November 16, 2001

Backcourt Lends Experience

Print More

The 2001-02 edition of the men’s basketball team has a 13-player roster. Just six of those 13 have ever played a college game. Four of those six are guards. On a team that features a majority of freshmen, the backcourt will be a beacon of experience in a sea of greenness.

“I think the guards have to provide leadership,” senior guard and co-captain Wallace Prather stated. “We have that burden on our back of being the people the freshmen look up to.”

Prather and fellow senior co-caption Pete Carroll are the only fourth-year players on the squad. Sophomore Ka’Ron Barnes is the leading returning scorer with 10.3 points per game last season. Junior Jacques Vigneault rounds out the returnees.

Prather and Barnes represent the biggest pieces of the backcourt puzzle. Prather has the chance to make some more Cornell history after setting the freshman scoring record three years ago with a 332-point season. The 5-9 point guard sits 136 points shy of the 1,000 point mark, which only 16 Red players have reached. He also needs just 13 steals to topple the school career record of 155.

Prather, one of the most competitive players in the league, can turn up his game — he led the team in steals, minutes per game, assists per game and three-point shooting percentage last year.

“I want to have the mentality this year that if I’m open, I’m gonna make the shot,” Prather said. “And you can’t leave me open, or it’s going to be too late.”

Barnes will play a big part in the offense again this season after leading all Ivy League freshmen in scoring last year. A 6-0 combo guard, he led the team in blocked shots and total assists last season.

Carroll will be a key figure off the bench, as his experience and knowledge of the offense will be useful in clutch situations. He started a couple of games last season and averaged nearly five minutes a game. Carroll will also play an important role in helping to bring the freshmen along in the program.

“The coach can count on me in practice and games for solid and consistent effort and to try to help some of the younger players get used to playing in college,” he explained.

Vigneault should help the team again this season as a steady three-point threat off the bench. Despite playing only seven minutes per game last season, he placed fifth on the team in threes hit. He will likely see his role augmented from being just a pure three-point specialist. During his Cornell career, he has attempted only three field goals from inside the arc.

The backcourt is rounded out by three freshmen: Cody Toppert, A.J. Castro, and Steve Cobb.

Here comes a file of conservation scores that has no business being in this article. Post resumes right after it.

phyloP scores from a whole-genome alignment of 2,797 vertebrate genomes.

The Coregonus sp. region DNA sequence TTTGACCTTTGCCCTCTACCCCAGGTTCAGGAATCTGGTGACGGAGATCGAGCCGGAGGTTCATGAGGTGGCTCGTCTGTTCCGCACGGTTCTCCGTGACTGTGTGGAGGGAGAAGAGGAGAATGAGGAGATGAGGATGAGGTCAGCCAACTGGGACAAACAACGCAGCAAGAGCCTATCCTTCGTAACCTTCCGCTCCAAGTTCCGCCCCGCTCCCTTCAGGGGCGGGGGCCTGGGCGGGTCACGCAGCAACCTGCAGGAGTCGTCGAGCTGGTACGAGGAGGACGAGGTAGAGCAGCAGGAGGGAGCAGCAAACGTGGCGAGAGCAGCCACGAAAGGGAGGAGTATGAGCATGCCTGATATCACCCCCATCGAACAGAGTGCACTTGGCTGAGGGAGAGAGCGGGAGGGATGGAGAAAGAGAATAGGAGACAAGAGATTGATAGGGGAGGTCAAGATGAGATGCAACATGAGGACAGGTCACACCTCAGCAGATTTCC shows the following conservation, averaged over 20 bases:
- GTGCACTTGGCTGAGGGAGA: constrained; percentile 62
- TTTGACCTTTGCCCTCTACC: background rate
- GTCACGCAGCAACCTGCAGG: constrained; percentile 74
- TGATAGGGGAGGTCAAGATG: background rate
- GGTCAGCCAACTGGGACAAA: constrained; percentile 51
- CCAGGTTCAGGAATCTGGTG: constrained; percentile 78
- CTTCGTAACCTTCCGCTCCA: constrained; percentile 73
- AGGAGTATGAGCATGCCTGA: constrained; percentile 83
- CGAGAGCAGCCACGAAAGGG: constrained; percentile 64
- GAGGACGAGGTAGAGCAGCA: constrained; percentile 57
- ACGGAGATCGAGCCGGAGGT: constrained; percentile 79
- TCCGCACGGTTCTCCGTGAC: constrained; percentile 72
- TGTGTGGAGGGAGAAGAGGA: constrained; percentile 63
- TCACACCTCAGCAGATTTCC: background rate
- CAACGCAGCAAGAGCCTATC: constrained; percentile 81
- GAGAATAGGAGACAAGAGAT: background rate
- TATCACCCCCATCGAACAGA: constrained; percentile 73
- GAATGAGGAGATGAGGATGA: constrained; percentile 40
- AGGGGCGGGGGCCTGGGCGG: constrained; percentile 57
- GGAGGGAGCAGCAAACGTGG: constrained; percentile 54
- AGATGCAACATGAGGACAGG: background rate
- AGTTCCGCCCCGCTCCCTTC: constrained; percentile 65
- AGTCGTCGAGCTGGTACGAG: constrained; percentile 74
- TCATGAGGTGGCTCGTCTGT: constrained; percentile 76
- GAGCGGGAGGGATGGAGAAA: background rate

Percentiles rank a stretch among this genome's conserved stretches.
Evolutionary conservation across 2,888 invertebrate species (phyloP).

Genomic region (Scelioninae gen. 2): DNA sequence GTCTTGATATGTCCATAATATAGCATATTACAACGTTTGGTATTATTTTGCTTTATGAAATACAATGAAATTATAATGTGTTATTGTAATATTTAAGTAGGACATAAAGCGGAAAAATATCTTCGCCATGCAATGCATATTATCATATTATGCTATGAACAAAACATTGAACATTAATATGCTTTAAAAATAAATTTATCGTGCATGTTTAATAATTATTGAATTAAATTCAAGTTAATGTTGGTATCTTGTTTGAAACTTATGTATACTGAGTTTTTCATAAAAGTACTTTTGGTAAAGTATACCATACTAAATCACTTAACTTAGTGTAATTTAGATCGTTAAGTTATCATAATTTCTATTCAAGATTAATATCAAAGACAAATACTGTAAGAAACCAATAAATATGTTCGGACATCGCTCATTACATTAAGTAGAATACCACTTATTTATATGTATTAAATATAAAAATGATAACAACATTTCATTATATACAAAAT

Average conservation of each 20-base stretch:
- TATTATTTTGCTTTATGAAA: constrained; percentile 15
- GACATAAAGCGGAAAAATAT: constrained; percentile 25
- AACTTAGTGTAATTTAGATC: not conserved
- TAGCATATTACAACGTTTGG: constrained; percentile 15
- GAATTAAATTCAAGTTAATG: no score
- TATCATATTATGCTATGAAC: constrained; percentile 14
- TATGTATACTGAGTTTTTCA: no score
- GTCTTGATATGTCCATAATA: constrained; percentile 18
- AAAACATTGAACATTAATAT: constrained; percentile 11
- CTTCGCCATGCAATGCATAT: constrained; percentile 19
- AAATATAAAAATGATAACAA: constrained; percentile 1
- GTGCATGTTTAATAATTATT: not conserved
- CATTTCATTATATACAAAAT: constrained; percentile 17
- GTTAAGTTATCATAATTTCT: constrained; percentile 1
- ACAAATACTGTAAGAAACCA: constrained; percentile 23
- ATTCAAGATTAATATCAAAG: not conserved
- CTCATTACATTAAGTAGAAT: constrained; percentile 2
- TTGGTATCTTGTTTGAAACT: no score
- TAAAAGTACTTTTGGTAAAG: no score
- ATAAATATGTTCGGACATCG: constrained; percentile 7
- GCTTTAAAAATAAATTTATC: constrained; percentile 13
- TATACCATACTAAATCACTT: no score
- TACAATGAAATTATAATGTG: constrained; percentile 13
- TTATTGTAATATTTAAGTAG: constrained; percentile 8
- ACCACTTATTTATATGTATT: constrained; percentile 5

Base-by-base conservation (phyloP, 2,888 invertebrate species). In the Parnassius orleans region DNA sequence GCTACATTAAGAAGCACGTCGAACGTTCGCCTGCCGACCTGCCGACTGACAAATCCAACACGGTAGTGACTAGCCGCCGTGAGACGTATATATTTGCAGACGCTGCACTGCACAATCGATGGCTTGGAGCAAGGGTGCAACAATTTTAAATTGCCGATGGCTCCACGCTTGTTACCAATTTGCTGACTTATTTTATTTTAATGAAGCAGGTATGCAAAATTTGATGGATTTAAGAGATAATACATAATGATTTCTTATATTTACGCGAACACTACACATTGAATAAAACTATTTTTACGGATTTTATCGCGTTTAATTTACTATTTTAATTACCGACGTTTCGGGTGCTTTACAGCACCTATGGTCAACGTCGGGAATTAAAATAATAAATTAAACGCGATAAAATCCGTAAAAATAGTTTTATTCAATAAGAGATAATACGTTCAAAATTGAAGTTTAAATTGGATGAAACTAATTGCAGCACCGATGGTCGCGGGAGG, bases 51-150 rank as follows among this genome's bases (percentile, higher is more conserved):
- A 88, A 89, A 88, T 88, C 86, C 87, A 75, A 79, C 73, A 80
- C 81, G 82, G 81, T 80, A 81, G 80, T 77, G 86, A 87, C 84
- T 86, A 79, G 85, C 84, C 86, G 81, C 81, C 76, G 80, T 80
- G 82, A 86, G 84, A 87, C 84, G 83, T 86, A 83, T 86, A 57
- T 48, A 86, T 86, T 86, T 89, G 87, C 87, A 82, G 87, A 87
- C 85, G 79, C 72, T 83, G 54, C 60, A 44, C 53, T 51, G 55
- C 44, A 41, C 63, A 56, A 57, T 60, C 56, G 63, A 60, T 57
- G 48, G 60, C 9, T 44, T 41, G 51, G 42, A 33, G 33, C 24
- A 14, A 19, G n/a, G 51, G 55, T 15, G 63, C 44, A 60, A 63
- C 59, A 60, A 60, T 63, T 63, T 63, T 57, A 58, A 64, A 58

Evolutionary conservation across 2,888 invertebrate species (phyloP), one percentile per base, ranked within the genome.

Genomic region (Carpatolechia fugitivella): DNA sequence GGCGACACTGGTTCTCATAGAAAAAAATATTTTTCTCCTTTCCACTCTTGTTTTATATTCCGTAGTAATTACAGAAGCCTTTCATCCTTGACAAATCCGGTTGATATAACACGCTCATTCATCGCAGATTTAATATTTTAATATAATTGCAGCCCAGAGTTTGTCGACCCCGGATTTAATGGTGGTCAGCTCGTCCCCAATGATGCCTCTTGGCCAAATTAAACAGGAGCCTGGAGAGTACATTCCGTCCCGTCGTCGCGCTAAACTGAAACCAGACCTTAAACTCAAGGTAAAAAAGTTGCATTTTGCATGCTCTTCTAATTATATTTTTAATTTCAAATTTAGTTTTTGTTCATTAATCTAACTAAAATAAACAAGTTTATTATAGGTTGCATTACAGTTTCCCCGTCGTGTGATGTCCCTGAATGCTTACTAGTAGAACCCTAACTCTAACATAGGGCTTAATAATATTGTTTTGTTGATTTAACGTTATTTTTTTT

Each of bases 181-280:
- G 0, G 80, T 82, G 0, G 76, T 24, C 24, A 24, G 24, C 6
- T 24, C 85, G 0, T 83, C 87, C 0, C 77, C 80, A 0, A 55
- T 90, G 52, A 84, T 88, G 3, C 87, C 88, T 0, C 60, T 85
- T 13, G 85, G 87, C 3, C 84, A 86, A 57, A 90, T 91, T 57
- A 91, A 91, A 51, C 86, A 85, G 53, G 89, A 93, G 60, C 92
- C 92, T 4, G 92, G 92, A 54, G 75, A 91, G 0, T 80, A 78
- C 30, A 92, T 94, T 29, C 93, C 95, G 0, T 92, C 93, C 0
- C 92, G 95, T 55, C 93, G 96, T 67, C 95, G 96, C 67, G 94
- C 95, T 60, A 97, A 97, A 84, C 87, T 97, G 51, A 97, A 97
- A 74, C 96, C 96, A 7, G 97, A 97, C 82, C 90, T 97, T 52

“All of them bring something different to the table,” Prather said. “I think each freshman is going to help us this year, is going to provide some aspect of the game, going to make us better.”

The promising freshman class of guards is led by Toppert, who will probably see the most minutes out of his classmates.

“Cody’s playing very well, and I expect him to play,” Donahue noted. “He’s a competitor, he knows how to play. I think he’s someone that we’re looking to play some minutes early on.”

At 5-9, Castro isn’t the most imposing presence on the court, but his athleticism more than makes up for his small stature. The point guard was an all-state selection in his home state of Florida last season.

“While he’s diminutive, he’s very quick,” Carroll praised. “He adds another element of quickness and being able to penetrate.”

Cobb will also see his share of minutes. At 6-4, he is a marksman from three-point range and can play solid defense.

“Steve Cobb has a lot of basketball savvy. He studies the game fanatically,” Carroll observed.

The freshmen all have potential and clearly represent a strong class that will be the backbone of the team in years to come. However, this year they will have to feel their way into the system.

“How soon they acclimate themselves to the college game, with the athleticism and the strength that they’ll have to go against, will determine how much they play and how much they help us,” Donahue said.

While each guard in the program has different attributes that he brings to the floor, they all will be attempting to follow the advice of their captain, Wallace Prather, who described their goal as, “Trying to be the most consistent and most dominating guard on the court on offense and on defense.”


Archived article by Alex Fineman